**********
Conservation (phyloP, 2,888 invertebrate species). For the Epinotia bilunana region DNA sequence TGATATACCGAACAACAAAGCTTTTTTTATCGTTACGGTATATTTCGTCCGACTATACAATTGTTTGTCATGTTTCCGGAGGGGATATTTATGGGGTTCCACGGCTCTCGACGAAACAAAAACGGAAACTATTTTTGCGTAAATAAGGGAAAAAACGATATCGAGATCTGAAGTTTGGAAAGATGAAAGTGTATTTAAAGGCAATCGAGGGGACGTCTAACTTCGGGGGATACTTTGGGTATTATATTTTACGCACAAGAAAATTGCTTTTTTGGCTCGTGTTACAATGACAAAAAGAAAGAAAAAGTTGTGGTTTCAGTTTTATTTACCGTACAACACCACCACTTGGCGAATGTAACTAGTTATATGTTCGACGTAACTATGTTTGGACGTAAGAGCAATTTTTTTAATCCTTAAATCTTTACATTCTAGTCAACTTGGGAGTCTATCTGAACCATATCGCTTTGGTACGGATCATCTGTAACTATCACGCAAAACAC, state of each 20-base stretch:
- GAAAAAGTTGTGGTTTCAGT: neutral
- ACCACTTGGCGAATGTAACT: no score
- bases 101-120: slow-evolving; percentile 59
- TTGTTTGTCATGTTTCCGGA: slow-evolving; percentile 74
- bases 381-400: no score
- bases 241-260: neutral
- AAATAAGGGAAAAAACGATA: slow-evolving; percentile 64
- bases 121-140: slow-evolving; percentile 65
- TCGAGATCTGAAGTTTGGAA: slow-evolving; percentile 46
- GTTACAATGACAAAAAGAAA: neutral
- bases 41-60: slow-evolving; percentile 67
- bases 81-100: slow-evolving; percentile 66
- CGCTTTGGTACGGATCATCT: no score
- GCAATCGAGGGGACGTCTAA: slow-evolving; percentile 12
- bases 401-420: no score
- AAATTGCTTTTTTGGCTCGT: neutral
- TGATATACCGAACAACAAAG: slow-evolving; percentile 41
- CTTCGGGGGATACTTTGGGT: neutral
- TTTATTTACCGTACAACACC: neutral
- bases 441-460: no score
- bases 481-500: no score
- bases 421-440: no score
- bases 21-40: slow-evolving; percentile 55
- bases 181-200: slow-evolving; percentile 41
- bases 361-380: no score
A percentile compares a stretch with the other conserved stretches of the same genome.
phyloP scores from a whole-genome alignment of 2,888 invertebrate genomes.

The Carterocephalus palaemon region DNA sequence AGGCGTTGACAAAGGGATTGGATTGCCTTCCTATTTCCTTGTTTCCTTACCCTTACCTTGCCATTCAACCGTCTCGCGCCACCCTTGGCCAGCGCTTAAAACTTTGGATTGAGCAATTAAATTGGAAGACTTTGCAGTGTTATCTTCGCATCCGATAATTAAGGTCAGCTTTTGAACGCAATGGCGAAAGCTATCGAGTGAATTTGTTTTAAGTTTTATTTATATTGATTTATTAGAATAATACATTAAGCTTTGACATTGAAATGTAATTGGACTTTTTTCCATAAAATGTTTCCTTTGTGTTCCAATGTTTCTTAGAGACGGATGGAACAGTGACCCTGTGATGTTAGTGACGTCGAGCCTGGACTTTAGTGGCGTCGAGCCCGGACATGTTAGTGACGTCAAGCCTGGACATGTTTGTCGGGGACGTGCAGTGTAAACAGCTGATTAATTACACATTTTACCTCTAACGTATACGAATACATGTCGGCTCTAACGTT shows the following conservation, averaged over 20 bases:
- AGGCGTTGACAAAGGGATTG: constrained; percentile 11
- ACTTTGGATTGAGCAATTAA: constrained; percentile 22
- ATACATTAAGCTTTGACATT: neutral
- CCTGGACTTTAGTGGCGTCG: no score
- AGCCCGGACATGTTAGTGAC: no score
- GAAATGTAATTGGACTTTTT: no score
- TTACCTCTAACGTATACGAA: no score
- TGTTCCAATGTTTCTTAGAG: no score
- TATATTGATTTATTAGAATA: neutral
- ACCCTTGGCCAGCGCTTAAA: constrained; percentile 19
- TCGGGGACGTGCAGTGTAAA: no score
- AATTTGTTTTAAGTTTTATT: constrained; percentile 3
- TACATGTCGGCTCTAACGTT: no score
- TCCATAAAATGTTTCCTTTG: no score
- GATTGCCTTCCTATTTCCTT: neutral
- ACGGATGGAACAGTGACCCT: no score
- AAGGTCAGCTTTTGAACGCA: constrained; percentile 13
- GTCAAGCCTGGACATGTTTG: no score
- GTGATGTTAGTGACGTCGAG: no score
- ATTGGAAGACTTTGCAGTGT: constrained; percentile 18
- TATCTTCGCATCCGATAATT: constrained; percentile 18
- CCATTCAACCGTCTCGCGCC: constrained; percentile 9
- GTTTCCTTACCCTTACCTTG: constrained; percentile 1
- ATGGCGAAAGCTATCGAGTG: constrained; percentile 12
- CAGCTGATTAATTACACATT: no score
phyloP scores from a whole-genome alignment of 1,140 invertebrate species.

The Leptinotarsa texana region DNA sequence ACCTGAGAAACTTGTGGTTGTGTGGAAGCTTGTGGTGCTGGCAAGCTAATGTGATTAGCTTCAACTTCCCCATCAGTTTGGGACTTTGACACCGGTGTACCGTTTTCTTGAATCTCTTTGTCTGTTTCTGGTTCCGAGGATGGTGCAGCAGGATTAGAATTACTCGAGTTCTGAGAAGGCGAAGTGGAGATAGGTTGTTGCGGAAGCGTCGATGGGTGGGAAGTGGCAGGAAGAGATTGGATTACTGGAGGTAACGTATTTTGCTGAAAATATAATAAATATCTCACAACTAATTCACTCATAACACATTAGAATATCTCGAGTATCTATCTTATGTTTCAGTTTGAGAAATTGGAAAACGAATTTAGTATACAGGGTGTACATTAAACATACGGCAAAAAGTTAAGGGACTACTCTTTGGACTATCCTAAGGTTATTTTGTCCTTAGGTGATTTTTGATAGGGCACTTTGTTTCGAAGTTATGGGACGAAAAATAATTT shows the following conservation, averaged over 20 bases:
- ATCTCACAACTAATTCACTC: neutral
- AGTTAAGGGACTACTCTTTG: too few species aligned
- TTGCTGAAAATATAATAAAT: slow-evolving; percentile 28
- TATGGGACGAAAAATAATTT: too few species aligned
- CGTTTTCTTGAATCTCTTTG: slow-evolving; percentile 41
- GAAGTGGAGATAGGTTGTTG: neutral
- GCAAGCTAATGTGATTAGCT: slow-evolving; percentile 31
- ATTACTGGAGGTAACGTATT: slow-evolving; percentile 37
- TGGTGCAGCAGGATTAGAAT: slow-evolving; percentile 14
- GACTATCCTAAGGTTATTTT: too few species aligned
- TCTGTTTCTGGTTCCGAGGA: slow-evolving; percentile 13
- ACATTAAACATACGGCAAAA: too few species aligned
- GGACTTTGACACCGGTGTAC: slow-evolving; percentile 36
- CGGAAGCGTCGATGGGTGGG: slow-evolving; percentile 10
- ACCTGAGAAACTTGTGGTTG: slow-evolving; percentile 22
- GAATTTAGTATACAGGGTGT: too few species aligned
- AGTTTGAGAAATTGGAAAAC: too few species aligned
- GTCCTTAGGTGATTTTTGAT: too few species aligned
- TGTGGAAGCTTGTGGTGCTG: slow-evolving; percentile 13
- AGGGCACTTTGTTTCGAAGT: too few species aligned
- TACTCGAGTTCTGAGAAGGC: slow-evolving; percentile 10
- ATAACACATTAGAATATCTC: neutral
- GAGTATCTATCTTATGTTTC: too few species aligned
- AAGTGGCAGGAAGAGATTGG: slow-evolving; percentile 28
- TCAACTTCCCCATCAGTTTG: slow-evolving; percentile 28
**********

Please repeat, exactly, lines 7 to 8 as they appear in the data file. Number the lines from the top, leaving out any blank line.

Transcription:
- bases 241-260: neutral
- AAATAAGGGAAAAAACGATA: slow-evolving; percentile 64